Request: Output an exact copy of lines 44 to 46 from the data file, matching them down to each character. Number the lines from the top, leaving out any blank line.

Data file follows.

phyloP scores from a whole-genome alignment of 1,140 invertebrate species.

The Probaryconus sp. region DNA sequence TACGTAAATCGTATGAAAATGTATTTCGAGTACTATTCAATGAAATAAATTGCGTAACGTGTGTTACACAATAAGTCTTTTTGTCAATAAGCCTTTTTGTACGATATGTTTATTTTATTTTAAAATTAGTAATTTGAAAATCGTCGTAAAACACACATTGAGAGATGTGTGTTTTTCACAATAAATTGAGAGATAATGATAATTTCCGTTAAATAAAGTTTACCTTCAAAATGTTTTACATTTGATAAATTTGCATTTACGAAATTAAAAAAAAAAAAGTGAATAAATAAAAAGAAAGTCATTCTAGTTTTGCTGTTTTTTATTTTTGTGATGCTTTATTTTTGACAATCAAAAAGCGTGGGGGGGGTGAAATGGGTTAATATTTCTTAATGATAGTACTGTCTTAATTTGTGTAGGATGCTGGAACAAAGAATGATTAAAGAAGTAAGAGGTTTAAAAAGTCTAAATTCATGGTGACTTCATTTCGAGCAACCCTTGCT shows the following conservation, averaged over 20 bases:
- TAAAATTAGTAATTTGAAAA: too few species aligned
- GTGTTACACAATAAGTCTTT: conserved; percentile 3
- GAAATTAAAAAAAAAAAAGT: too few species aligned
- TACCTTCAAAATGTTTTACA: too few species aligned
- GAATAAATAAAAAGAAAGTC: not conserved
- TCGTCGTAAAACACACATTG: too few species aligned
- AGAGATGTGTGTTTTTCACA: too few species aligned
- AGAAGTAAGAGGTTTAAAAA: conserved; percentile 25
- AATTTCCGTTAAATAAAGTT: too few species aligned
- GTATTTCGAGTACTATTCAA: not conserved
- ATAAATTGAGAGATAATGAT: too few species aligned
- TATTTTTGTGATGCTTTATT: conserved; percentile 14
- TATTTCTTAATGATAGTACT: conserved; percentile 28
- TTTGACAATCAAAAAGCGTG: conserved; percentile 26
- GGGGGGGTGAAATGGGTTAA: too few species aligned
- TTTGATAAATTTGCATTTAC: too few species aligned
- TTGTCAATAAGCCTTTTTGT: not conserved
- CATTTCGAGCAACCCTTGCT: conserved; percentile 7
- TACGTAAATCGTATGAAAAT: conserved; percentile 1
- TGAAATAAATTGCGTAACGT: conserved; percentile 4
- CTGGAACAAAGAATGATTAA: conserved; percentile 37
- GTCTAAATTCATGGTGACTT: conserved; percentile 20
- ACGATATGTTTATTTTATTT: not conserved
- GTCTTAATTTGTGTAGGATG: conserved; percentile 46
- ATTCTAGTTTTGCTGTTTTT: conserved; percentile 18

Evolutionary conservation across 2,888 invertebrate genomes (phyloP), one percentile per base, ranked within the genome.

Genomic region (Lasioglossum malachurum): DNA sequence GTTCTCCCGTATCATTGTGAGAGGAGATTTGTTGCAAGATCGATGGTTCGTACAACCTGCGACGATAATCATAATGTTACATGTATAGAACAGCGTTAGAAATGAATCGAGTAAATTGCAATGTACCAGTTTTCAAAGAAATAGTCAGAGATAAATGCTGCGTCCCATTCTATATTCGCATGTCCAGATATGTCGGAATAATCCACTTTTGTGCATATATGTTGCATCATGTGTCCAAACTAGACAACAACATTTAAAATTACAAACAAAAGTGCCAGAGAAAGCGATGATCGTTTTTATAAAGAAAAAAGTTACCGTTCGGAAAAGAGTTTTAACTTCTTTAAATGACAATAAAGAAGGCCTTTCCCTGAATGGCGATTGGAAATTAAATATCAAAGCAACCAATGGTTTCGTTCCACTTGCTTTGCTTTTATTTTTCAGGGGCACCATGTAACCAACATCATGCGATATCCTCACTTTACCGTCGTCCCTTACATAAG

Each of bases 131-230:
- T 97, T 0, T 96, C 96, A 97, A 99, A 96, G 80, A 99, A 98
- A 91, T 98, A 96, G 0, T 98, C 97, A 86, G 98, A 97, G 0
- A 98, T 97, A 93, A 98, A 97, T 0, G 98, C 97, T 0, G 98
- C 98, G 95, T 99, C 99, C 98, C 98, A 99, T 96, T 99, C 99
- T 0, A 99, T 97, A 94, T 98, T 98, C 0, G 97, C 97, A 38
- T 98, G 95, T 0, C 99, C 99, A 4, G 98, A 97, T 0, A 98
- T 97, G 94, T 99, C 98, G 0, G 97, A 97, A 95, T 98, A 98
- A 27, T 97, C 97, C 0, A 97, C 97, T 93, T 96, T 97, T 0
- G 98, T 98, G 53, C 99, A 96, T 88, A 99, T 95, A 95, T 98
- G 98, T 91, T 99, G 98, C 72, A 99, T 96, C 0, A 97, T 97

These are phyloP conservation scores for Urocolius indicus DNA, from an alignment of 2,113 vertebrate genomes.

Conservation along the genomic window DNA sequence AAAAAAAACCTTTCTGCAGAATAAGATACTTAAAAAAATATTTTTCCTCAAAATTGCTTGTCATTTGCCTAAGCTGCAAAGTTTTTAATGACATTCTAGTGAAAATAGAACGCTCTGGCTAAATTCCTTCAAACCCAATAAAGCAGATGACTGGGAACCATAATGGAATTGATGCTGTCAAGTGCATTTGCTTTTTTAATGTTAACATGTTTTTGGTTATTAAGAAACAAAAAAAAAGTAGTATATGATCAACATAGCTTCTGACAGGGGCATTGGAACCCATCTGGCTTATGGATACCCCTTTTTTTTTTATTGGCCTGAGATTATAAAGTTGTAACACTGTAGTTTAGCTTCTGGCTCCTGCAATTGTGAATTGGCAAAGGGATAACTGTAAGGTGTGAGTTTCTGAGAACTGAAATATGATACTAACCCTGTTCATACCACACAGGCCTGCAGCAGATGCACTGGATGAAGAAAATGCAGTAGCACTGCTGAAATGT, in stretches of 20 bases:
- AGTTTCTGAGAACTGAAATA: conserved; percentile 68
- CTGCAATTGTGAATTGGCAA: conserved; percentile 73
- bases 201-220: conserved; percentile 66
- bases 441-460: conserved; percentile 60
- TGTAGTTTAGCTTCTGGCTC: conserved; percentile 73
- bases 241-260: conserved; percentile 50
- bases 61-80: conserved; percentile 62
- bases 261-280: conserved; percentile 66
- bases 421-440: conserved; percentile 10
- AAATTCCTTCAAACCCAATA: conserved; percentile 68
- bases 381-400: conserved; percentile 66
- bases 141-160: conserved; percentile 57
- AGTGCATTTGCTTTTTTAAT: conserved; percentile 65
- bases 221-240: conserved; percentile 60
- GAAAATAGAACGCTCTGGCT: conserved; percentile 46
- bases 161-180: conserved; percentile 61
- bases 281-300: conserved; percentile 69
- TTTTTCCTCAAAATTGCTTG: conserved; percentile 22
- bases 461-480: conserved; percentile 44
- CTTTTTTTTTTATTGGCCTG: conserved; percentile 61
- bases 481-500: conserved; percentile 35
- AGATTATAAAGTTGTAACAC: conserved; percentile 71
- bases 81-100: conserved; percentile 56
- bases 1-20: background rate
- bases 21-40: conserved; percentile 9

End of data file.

- CTGCAATTGTGAATTGGCAA: conserved; percentile 73
- bases 201-220: conserved; percentile 66
- bases 441-460: conserved; percentile 60